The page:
Despite the advance of antibiotics, sepsis remains a major challenge to human health as both survival and incidence of severe sepsis have been largely unchanged in the last two decades. It is therefore important to develop new therapeutic approaches. We have recently reported that bacterial sialidases may serve as therapeutic targets for polybacterial sepsis. However, since the majority of bacteria that cause sepsis do not encode sialidases, targeting bacterial sialidases alone would be insufficient for therapy of sepsis. In order to expand the original concept to infections by microbes that do not produce sialidases, we hereby hypothesize that host sialidases can also be targeted for the treatment of sepsis. In support of this notion, we observed that a novel sialidase inhibitor 2-deoxy-2,3-dehydro-N-glycolylneuraminic acid (Neu5Gc2en) conferred 100% protection against lethal endotoxic shock. Since endotoxin does not contain microbial sialidases, the inhibitor has to target the host sialidase(s). Furthermore, using mice with a targeted mutation of Neu1 gene among the hematopoietic cells, we demonstrated a critical role for NEU1 in both severity of endotoxic shock and in therapeutic response to Neu5Gc2en. These results demonstrate that NEU1 is a potential therapeutic target for endotoxic shock, which contributes to pathogenesis of sepsis and remains largely unresponsive to current therapy. Based on these exciting observations, we will compare therapeutic effect of a series of newly synthesized sialidase inhibitors for their activity and selectivity for NEU1. The goal is to identify a lead compound tha is effective in treating endotoxic shock with minimal toxicity.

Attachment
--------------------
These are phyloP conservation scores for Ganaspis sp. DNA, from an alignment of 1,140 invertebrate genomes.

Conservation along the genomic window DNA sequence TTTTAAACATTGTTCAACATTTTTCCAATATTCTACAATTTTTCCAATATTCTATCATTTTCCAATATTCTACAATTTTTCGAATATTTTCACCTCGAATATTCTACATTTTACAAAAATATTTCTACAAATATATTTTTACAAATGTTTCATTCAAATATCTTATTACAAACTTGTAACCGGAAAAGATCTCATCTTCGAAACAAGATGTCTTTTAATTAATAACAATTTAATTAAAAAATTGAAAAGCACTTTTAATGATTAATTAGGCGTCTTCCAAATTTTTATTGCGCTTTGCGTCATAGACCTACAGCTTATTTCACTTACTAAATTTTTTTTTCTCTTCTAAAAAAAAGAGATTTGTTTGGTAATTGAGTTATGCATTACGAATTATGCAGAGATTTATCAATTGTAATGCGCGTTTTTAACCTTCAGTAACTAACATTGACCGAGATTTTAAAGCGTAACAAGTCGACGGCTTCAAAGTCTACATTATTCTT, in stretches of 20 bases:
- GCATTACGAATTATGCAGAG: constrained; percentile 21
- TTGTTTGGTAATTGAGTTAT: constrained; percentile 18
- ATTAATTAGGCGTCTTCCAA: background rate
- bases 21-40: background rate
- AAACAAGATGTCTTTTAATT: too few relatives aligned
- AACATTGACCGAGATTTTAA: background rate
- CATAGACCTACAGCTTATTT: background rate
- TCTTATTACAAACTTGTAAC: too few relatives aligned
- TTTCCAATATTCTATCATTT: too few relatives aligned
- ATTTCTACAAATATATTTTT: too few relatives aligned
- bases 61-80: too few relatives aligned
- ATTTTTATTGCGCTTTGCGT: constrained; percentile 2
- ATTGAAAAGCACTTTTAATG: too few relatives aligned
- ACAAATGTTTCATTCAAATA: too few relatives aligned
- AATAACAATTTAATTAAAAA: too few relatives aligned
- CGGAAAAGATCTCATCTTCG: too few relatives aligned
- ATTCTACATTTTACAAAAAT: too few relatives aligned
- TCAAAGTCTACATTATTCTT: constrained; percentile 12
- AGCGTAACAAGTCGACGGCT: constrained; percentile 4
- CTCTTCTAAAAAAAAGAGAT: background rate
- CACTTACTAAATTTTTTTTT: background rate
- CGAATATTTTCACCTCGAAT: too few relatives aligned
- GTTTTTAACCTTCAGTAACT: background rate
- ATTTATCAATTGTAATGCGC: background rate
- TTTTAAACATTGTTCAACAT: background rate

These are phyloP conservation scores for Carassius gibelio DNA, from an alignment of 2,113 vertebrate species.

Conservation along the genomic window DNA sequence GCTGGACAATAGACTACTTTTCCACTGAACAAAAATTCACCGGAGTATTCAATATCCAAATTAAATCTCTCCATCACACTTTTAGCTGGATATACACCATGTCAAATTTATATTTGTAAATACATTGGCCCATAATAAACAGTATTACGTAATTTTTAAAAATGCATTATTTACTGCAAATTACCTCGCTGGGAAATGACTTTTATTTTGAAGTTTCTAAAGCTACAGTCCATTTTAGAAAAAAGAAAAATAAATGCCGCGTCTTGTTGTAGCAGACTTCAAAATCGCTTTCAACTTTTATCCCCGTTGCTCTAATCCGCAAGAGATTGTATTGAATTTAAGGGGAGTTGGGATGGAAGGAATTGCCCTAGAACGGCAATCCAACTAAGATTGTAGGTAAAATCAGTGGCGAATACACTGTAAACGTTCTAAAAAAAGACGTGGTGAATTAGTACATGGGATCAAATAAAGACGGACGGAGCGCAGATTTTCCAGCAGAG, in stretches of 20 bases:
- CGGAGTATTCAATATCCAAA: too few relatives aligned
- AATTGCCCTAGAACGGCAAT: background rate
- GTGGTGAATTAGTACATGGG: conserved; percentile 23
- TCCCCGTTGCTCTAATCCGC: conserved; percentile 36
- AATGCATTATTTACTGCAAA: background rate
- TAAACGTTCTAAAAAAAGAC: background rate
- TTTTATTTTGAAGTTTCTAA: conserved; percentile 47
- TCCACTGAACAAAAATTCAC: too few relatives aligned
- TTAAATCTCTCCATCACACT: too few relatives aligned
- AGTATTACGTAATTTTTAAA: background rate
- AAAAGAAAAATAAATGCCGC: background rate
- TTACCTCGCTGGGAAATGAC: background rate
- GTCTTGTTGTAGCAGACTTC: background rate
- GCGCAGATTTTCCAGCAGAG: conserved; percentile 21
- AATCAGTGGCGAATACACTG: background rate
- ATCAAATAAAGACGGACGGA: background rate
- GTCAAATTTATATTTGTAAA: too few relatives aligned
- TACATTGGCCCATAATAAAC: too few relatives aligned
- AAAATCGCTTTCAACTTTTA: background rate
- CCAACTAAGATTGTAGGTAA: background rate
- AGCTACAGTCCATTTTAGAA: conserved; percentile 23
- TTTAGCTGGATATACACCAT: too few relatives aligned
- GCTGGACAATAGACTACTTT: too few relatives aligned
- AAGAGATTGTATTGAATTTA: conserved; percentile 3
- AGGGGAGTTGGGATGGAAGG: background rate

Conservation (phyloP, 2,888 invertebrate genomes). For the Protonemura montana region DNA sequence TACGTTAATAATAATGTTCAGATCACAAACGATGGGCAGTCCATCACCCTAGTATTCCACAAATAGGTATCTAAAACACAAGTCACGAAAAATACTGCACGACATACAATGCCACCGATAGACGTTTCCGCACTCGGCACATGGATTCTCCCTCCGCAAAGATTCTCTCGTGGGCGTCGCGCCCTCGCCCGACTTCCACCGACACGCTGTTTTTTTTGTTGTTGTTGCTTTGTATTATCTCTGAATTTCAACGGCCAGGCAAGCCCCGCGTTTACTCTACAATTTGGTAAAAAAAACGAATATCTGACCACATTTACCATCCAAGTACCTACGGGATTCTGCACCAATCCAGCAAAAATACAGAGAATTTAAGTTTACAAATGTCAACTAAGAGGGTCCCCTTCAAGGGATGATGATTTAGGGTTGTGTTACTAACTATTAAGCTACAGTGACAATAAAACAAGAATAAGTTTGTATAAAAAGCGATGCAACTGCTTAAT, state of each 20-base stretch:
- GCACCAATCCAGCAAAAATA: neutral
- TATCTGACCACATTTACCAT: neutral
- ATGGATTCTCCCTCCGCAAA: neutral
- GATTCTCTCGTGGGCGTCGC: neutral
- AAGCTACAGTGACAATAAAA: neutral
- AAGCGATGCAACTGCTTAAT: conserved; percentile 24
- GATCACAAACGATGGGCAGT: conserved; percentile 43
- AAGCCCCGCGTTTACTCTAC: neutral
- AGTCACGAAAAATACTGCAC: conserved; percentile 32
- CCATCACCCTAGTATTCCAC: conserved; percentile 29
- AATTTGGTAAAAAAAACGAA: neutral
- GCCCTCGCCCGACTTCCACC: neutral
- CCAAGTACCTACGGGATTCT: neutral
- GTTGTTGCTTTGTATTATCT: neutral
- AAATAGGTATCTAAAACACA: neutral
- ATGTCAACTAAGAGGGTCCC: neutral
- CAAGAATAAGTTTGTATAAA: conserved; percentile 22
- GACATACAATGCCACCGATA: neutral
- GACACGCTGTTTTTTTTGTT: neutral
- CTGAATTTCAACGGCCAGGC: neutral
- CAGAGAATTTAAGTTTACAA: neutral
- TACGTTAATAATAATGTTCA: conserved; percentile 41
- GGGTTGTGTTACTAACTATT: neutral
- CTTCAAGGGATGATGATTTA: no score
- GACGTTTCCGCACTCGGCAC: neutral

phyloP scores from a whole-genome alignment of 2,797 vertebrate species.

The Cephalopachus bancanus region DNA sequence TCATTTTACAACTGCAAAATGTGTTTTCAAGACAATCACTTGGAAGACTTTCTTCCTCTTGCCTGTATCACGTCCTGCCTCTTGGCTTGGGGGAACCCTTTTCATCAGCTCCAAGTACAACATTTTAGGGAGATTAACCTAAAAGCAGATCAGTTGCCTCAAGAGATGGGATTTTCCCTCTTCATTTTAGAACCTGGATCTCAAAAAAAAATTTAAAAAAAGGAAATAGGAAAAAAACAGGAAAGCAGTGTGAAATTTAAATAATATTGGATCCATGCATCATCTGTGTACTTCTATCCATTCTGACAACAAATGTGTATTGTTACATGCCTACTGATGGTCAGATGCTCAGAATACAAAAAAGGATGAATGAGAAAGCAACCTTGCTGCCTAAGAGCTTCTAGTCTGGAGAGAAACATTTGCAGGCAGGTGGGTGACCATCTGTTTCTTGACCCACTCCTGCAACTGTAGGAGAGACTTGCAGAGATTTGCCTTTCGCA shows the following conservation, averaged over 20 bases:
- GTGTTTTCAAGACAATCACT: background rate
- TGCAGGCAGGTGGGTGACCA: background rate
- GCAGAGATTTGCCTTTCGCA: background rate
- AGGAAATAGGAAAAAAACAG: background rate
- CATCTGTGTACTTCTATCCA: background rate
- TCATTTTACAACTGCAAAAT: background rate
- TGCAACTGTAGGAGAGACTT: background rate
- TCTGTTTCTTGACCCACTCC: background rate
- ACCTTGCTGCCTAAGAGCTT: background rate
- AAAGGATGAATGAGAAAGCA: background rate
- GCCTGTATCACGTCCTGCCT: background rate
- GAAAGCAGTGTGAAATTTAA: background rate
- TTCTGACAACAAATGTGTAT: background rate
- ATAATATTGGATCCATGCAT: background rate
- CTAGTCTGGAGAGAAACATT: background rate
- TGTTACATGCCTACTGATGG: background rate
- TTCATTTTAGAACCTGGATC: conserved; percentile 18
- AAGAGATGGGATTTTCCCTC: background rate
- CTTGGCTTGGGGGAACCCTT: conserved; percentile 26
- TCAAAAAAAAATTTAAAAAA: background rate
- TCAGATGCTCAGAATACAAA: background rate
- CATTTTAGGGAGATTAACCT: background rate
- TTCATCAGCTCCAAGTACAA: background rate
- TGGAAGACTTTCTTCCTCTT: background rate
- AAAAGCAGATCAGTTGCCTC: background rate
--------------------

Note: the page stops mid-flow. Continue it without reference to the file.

Public Health Relevance

Despite availability of antibiotics, the mortality and hospitalization of severe sepsis increased rapidly between 1993 and 2003, causing approximately 200,000 annual deaths in US alone. A major proportion of septic shock was caused by endotoxin (LPS)-producing Gram-negative bacteria. Our proposed studies may provide a novel therapeutic approach for septic shock.

National Institute of Health (NIH)
Small Business Innovation Research Grants (SBIR) - Phase I (R43)
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Special Emphasis Panel (ZRG1)
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Prograis, Lawrence J
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Oncoimmune, Inc.
United States
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